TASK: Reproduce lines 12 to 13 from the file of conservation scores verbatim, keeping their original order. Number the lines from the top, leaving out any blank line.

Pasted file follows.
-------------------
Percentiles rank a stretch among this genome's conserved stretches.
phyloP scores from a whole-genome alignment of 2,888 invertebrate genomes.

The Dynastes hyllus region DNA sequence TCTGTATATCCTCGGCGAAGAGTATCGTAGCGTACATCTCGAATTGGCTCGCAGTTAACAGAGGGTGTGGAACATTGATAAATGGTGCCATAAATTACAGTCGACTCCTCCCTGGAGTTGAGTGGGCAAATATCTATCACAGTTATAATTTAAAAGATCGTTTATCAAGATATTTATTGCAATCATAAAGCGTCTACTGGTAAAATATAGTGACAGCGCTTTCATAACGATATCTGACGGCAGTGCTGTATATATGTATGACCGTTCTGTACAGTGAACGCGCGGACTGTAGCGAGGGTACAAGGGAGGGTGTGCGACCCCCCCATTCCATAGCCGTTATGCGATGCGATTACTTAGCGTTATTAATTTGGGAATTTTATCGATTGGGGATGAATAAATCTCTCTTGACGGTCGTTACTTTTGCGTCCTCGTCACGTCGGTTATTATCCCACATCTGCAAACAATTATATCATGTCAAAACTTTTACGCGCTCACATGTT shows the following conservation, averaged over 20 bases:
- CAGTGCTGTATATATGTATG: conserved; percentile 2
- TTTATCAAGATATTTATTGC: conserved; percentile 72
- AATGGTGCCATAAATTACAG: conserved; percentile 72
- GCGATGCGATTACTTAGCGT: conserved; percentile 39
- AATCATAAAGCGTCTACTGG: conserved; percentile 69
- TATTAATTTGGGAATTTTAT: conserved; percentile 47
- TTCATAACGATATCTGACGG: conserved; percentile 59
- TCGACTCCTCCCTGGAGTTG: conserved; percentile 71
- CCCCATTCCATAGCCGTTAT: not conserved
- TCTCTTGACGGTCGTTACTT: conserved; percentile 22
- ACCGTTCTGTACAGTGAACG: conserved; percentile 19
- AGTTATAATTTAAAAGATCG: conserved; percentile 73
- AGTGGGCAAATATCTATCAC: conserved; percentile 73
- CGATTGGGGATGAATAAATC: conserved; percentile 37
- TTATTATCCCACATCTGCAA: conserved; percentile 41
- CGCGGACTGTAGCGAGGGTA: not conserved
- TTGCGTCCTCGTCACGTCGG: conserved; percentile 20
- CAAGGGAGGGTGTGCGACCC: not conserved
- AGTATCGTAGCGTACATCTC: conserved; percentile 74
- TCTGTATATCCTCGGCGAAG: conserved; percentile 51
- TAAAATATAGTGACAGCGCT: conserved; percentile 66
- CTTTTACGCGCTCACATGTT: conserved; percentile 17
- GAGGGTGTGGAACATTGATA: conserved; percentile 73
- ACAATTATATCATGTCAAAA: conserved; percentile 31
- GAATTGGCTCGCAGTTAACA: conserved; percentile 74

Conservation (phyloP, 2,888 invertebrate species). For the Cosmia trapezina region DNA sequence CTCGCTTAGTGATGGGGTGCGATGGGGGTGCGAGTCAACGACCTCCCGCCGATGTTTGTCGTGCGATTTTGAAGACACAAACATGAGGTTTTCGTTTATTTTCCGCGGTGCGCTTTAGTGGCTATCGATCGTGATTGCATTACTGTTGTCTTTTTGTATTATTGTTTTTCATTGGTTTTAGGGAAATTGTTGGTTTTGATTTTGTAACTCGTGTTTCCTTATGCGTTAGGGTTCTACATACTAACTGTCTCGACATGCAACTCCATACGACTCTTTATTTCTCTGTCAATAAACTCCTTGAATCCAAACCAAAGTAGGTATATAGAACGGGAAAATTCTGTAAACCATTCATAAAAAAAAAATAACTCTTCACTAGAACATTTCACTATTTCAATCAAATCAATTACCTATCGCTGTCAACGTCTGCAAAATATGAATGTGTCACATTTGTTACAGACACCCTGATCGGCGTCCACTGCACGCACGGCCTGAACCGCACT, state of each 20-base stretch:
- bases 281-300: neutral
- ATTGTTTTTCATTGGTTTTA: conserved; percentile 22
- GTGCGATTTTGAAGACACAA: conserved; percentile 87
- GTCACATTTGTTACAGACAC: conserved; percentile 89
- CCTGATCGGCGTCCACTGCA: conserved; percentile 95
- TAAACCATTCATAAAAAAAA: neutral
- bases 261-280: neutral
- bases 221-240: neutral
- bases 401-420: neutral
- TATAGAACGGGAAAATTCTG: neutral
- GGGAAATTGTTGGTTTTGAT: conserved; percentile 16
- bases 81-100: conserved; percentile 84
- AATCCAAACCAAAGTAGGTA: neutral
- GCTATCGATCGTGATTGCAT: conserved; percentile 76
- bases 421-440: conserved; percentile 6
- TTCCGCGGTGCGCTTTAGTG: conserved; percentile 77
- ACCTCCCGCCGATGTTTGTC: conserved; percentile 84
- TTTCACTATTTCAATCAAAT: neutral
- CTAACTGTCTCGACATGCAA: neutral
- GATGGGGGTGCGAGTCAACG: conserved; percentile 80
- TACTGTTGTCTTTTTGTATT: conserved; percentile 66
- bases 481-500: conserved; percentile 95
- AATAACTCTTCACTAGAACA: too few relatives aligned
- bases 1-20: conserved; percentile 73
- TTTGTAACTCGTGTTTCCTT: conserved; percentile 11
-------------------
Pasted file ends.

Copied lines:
- CCCCATTCCATAGCCGTTAT: not conserved
- TCTCTTGACGGTCGTTACTT: conserved; percentile 22